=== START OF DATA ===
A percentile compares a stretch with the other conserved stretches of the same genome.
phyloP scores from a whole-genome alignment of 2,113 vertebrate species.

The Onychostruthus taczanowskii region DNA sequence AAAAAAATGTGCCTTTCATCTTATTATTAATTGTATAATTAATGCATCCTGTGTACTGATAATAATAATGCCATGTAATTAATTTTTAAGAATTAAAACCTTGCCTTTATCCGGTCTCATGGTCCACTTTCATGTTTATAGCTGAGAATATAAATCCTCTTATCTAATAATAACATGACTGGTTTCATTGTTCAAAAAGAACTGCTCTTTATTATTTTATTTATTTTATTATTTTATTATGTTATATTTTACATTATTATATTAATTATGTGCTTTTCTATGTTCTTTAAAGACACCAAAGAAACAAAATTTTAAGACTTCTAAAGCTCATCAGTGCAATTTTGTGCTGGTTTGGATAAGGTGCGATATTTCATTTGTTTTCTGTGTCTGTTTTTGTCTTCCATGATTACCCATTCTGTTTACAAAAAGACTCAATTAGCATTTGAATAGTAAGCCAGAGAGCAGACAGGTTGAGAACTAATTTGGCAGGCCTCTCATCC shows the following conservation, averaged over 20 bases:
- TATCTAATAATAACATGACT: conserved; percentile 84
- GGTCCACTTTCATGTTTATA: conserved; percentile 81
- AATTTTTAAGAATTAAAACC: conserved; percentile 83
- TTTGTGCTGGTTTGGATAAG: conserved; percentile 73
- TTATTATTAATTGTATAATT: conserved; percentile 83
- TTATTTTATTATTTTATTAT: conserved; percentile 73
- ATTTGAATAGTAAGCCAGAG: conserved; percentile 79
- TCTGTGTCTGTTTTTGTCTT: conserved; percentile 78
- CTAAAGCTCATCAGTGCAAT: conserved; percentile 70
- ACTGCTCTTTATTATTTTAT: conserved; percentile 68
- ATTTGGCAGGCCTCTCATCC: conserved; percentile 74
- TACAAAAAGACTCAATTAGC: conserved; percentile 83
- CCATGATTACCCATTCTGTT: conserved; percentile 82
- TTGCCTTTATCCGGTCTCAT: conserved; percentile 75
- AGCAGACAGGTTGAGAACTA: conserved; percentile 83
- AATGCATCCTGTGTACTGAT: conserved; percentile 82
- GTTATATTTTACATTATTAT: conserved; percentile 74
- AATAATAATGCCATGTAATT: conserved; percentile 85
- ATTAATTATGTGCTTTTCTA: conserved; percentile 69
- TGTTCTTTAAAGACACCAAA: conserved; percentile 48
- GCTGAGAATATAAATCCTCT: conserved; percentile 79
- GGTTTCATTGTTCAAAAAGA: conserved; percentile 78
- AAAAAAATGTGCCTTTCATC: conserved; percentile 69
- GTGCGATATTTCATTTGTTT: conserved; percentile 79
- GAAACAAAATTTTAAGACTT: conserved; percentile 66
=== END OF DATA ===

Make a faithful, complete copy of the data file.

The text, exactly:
A percentile compares a stretch with the other conserved stretches of the same genome.
phyloP scores from a whole-genome alignment of 2,113 vertebrate species.

The Onychostruthus taczanowskii region DNA sequence AAAAAAATGTGCCTTTCATCTTATTATTAATTGTATAATTAATGCATCCTGTGTACTGATAATAATAATGCCATGTAATTAATTTTTAAGAATTAAAACCTTGCCTTTATCCGGTCTCATGGTCCACTTTCATGTTTATAGCTGAGAATATAAATCCTCTTATCTAATAATAACATGACTGGTTTCATTGTTCAAAAAGAACTGCTCTTTATTATTTTATTTATTTTATTATTTTATTATGTTATATTTTACATTATTATATTAATTATGTGCTTTTCTATGTTCTTTAAAGACACCAAAGAAACAAAATTTTAAGACTTCTAAAGCTCATCAGTGCAATTTTGTGCTGGTTTGGATAAGGTGCGATATTTCATTTGTTTTCTGTGTCTGTTTTTGTCTTCCATGATTACCCATTCTGTTTACAAAAAGACTCAATTAGCATTTGAATAGTAAGCCAGAGAGCAGACAGGTTGAGAACTAATTTGGCAGGCCTCTCATCC shows the following conservation, averaged over 20 bases:
- TATCTAATAATAACATGACT: conserved; percentile 84
- GGTCCACTTTCATGTTTATA: conserved; percentile 81
- AATTTTTAAGAATTAAAACC: conserved; percentile 83
- TTTGTGCTGGTTTGGATAAG: conserved; percentile 73
- TTATTATTAATTGTATAATT: conserved; percentile 83
- TTATTTTATTATTTTATTAT: conserved; percentile 73
- ATTTGAATAGTAAGCCAGAG: conserved; percentile 79
- TCTGTGTCTGTTTTTGTCTT: conserved; percentile 78
- CTAAAGCTCATCAGTGCAAT: conserved; percentile 70
- ACTGCTCTTTATTATTTTAT: conserved; percentile 68
- ATTTGGCAGGCCTCTCATCC: conserved; percentile 74
- TACAAAAAGACTCAATTAGC: conserved; percentile 83
- CCATGATTACCCATTCTGTT: conserved; percentile 82
- TTGCCTTTATCCGGTCTCAT: conserved; percentile 75
- AGCAGACAGGTTGAGAACTA: conserved; percentile 83
- AATGCATCCTGTGTACTGAT: conserved; percentile 82
- GTTATATTTTACATTATTAT: conserved; percentile 74
- AATAATAATGCCATGTAATT: conserved; percentile 85
- ATTAATTATGTGCTTTTCTA: conserved; percentile 69
- TGTTCTTTAAAGACACCAAA: conserved; percentile 48
- GCTGAGAATATAAATCCTCT: conserved; percentile 79
- GGTTTCATTGTTCAAAAAGA: conserved; percentile 78
- AAAAAAATGTGCCTTTCATC: conserved; percentile 69
- GTGCGATATTTCATTTGTTT: conserved; percentile 79
- GAAACAAAATTTTAAGACTT: conserved; percentile 66